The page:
Paradise Lost: Luxury Music Festival Turns Out To Be Half-Built Scene Of Chaos
Perhaps you're a person who buys festival wear but finds Coachella too plebian. Perhaps you find other music festivals off-putting because you can't bring your own yacht. Or maybe you just think it sounds awesome to hang out on an island in the Bahamas and you have a few thousand dollars to blow.
In that case the Fyre Festival was supposed to be the event – nay, cultural moment! – for you.
(And yes, that's FYRE, not fire, because it was going to be LIT. And also because Fyre Media Inc. is the name of rapper Ja Rule's talent-booking company, which organized the luxstravaganza, or #dumpsterfyre, as you'll soon see.)
In a promo video posted in January full of frolicking models, the Fyre Festival promised (in seemingly random order) "the best in food, art, music and adventure / once owned by Pablo Escobar / on the boundaries of the impossible / Fyre is an experience and festival / A quest / to push beyond those boundaries."
Thursday was to be the first day of the two-weekend event.
"You'll be flown roundtrip on a custom, VIP configured Boeing 737 aircraft between Miami International Airport and Exuma International Airport on Great Exuma," said the festival's website. "Guests will be staying in modern, eco-friendly, geodesic domes. ... Unplug from the everyday and ignite your flame in the Exumas."
The acts scheduled to perform included Major Lazer and Blink-182, as well as a DJ "who specializes in producing '70s and '80s rock remixes for clients that include Middle Eastern and European royalty," as The Wall Street Journal reported.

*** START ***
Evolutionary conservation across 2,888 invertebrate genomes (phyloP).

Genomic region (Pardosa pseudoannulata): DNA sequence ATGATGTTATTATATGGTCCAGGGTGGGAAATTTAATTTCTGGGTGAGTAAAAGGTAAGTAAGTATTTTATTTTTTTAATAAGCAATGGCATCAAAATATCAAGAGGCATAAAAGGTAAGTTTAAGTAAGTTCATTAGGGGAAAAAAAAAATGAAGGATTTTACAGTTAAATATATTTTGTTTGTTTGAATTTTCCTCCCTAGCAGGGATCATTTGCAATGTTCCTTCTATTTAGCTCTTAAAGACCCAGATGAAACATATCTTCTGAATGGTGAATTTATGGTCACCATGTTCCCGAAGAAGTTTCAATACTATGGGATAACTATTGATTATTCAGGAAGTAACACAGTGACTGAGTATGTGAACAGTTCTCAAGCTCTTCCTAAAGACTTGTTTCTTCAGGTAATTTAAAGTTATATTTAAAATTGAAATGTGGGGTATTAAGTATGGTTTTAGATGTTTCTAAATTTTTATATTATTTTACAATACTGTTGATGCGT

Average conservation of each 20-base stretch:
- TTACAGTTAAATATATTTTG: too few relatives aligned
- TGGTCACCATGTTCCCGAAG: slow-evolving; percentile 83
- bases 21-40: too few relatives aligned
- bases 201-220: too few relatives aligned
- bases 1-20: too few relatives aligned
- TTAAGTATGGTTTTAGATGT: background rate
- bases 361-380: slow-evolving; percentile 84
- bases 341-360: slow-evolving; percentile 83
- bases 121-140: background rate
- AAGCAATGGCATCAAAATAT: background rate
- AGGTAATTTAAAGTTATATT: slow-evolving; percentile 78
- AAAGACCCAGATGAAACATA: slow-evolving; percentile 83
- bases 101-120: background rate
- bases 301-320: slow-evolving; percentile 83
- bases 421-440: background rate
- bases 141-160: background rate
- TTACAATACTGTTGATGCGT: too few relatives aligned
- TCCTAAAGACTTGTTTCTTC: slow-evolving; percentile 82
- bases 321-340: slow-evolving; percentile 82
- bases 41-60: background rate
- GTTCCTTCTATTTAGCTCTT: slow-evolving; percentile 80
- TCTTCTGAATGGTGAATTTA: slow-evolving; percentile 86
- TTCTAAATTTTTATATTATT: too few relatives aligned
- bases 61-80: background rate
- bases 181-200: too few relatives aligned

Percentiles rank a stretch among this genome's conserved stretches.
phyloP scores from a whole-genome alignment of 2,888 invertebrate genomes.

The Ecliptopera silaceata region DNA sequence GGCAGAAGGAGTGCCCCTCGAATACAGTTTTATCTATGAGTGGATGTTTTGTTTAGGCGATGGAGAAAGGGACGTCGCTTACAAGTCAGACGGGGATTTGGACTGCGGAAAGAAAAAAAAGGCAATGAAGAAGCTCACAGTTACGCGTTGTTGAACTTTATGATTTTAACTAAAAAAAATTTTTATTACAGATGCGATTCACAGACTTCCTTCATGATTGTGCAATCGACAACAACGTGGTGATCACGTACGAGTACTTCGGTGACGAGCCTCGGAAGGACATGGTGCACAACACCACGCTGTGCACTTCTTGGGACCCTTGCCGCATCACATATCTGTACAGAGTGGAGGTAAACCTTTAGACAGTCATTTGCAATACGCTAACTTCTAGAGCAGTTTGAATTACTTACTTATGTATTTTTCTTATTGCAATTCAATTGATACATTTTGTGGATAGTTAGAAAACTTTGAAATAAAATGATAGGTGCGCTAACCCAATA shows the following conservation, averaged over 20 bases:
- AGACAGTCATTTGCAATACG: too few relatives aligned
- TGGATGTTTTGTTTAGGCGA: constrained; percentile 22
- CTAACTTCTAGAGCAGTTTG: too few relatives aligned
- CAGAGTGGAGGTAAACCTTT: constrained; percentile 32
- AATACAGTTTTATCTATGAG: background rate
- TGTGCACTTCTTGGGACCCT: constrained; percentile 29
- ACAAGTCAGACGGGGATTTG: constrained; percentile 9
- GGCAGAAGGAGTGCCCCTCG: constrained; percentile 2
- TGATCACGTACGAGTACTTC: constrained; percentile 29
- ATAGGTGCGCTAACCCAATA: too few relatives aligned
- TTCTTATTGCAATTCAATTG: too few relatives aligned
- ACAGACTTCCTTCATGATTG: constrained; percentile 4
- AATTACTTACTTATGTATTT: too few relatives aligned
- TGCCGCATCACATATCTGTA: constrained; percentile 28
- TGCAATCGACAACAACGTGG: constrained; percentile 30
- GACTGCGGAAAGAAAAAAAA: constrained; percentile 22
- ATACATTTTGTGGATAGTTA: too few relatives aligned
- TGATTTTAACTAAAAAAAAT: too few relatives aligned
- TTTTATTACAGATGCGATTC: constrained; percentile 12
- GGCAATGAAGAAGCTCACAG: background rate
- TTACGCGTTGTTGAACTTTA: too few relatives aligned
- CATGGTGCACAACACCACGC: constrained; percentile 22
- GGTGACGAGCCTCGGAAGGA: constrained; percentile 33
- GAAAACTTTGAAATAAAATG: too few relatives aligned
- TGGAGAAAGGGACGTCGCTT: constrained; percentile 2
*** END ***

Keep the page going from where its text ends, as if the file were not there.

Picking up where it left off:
The organizers built buzz by having celebrities tweet and Instagram about the festival. In a now-deleted tweet from March 27, Ja Rule wrote, "This is where the cool kids will be April 27-30 May 5-8!!! #fyrefestival #fyre."
Ticket prices were steep – but of course they were, since it was going to be "the cultural event of the decade." The Los Angeles Times reported in January that passes, which included accommodations and chartered flights from Miami, started at $1,595 and stretched to $399,995, which included dinner with a performer. (Though prices varied widely according to accommodation, and attendees interviewed by NPR said tickets could be had for as little has $900.)
But there were signs of trouble in paradise.
According to Journal's article from April 2, the organizers missed a series of payments to performers, though it had begun making progress in paying them. The newspaper noted that festivals typically lose money in their early years, and face high upfront costs.
No matter. Just days before the festival was to begin, @fyrefestival was shaking the sand out of its hair and Instagramming without concern.
But there was to be no dancing on the beach.
Yesterday, ticketholders began arriving at the festival, and found the site in disarray. Instead of the promised (and paid for) villas and lodges, festivalgoers found instead row after row of the same white tents.
"You just get dropped off on this island, and you're just standing there," said Seth Crossno, who had flown to the Bahamas with three other friends from Raleigh. "It looked like a disaster relief area." He said that cars and trucks were driving around, and that shipping containers littered the area.
Crossno said a man stood on a table shouting out directives.
"They had no way to communicate with anybody," said Crossno. "I don't know why no one went on the main stage and got on the microphone to get the crowd's attention and tell people what was going on. Just total incompetence." He added that house music blared in the background.